In a bid to restore the balance between bat and ball, the ICC today decided to scrap the batting Powerplays and allow five fielders outside the 30-yard circle in the last ten overs of an innings in one-dayers.
It has also decided to do away with the mandatory requirement of having two fielders in catching position in the first
Ten overs in ODIs and said that all "no balls" and not just over stepping by the bowlers will result in a free hit in both ODIs and Twenty20 Internationals.
The rule changes will come into effect for series starting on or after July 5, the ICC said in a media release issued today.
The ICC Board during its Annual Conference here adopted these recommendations which were made by the ICC's cricket committee headed by the former India captain Anil Kumble in Mumbai this May.
"We have thoroughly reviewed the ODI format after a very successful ICC Cricket World Cup. There was no need to make any radical changes to what has proved to be a vibrant and popular format but we wanted to take this opportunity to make the format simpler and easier to follow for the public as well as maintaining a balance between bat and ball," ICC Chief Executive David Richardson said.
"In making these adjustments, we have tried to ensure that ODI cricket retains the attacking, aggressive and thrilling brand, which has recently become the hallmark of 50-over cricket and sets us on a positive path to the next World Cup in England in 2019."
The ICC Board also reviewed and adopted the Integrity Working Party's recommendations to allow a greater role for a central Anti-Corruption Unit and pave the way for greater coordination of preventative and investigative activity around the world with a unified vision to 'keep cricket clean'.
ICC Chairman N Srinivasan said: "This has been an extensive exercise, which clearly reflects our seriousness, endeavor and commitment to addressing and eradicating the menace of corruption from cricket. The successful implementation of these recommendations will help reduce the threat level but we need to remain vigilant and maintain a zero-tolerance approach."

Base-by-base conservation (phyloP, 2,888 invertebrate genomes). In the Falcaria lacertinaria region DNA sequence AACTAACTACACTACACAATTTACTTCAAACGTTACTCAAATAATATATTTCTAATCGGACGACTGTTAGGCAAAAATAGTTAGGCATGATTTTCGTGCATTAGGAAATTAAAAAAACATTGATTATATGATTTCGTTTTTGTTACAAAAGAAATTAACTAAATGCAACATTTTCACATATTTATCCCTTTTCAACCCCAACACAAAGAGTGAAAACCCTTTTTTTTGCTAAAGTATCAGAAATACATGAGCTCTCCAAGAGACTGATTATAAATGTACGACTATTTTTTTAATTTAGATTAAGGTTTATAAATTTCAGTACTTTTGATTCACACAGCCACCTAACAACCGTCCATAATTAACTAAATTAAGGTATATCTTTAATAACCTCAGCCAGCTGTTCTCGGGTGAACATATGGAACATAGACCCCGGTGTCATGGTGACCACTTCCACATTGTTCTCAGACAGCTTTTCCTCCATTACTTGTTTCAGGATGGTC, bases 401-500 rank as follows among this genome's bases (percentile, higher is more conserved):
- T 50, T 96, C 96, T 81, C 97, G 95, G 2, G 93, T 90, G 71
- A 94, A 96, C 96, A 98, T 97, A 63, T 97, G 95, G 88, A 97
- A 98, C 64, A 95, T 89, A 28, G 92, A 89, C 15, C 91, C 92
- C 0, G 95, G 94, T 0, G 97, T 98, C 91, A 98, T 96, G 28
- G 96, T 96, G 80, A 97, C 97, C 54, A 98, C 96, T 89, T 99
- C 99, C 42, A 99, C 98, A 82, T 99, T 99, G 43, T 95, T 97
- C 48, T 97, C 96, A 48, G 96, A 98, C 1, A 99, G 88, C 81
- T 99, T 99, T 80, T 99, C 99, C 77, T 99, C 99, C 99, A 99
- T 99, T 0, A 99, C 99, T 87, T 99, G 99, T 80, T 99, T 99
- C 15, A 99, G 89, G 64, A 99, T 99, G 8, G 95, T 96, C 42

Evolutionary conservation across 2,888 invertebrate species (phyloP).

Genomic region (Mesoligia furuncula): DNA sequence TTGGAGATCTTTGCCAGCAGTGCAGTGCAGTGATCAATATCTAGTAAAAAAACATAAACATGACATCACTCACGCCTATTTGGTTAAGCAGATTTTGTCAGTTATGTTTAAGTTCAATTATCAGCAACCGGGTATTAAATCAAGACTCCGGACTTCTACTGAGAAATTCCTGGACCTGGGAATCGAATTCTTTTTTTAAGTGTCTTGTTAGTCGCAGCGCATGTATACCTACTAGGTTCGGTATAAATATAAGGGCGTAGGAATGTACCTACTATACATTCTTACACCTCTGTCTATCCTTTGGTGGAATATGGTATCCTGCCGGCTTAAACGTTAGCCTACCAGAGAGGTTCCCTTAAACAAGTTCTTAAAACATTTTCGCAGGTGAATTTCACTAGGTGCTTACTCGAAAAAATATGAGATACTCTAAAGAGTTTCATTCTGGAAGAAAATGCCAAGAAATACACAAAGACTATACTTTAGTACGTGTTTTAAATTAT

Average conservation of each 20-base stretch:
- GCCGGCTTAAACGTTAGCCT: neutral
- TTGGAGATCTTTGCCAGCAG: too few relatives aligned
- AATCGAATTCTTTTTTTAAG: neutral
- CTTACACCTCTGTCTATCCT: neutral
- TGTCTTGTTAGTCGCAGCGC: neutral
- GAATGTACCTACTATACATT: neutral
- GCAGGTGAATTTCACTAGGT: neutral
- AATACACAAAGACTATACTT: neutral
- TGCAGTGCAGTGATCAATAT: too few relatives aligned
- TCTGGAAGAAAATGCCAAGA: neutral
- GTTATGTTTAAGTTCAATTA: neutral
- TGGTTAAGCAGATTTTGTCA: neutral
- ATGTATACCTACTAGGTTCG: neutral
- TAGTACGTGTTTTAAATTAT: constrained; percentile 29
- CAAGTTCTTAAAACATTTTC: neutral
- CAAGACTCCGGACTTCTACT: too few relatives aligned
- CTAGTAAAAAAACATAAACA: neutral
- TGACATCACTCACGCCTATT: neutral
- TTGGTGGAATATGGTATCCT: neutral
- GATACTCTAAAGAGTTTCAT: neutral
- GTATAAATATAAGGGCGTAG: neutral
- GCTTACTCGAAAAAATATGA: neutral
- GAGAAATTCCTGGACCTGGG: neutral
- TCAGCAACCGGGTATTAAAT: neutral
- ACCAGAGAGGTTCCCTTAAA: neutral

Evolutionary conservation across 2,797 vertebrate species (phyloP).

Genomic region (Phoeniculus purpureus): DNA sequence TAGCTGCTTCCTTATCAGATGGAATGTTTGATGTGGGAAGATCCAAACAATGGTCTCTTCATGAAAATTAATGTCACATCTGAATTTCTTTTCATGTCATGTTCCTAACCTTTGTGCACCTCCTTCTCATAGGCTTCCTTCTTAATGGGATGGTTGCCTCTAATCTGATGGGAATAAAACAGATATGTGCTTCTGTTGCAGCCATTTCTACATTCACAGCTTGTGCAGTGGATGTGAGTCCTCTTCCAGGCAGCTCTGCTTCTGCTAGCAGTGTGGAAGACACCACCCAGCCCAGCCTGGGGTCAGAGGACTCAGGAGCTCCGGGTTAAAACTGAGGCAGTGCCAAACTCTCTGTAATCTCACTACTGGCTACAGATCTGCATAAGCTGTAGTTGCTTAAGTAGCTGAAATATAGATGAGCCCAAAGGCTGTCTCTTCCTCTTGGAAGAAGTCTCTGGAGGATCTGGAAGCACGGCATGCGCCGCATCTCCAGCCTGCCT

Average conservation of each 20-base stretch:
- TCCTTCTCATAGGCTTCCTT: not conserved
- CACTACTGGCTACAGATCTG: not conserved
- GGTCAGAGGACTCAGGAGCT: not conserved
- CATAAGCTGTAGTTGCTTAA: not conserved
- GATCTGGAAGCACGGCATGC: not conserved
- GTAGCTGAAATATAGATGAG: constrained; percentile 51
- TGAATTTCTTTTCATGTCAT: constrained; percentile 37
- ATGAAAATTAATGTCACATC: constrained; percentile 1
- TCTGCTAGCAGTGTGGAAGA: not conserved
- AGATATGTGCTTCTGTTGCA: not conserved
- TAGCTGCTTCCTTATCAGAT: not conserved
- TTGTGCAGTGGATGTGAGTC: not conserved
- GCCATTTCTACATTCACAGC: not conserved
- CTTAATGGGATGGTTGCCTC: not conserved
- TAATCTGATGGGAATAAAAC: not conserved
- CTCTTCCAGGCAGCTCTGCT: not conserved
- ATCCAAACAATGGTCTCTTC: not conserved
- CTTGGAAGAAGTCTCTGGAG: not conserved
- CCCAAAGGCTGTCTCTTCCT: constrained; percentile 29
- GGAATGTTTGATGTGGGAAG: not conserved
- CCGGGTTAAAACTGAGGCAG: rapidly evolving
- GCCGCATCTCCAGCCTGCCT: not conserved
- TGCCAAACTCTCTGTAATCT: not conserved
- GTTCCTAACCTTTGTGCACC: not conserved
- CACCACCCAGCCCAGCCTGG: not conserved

Some key recommendations given by the Integrity Working Party include: confirming that ICC's Anti-Corruption Unit (ACU) will be the central focal point for all anti-corruption activities in international and domestic cricket, establishing an international panel from which the Members may, and the ICC will, draw their anti-corruption tribunals.
Other recommendations include reviewing anti-corruption resources by all Full Members and Associate Members with ODI and T20I status to ensure they effectively protect domestic cricket and adopting an anti-corruption code, which includes the core principles contained in the ICC's domestic template code within six months.
It also recommended that ICC and its Members should take active steps to lobby for the criminalisation of match fixing in sport in all Member countries and strengthen relationships with other anti-corruption stakeholders.
The ICC also reiterated its earlier position that the appointment of an Interim Committee of Sri Lanka Cricket (SLC) by the Government of Sri Lanka was a breach of the ICC's constitution and urged them to hold free and fair elections before the next ICC Board meeting in October.
The ICC Board decided that a considerable amount of time should be set aside at the next Board meeting for directors and chief executives to discuss issues relating to bilateral cricket, including enhancing the context and value of Test and ODI series.
The ICC also approved a new strategy that covers four broad areas of activity -- making Cricket attractive, protecting Integrity, delivering major events, improving the quality and reach of international cricket.
Srinivasan said: "It is an ambitious and long-term vision for the ICC and its Members. We need the game to become more popular and sustainable in more countries. It is important that the ICC events continue to grow and that all international cricket becomes more appealing to the public.
"We also have an important role to play in protecting the integrity of the game and increasing the number of truly competitive teams."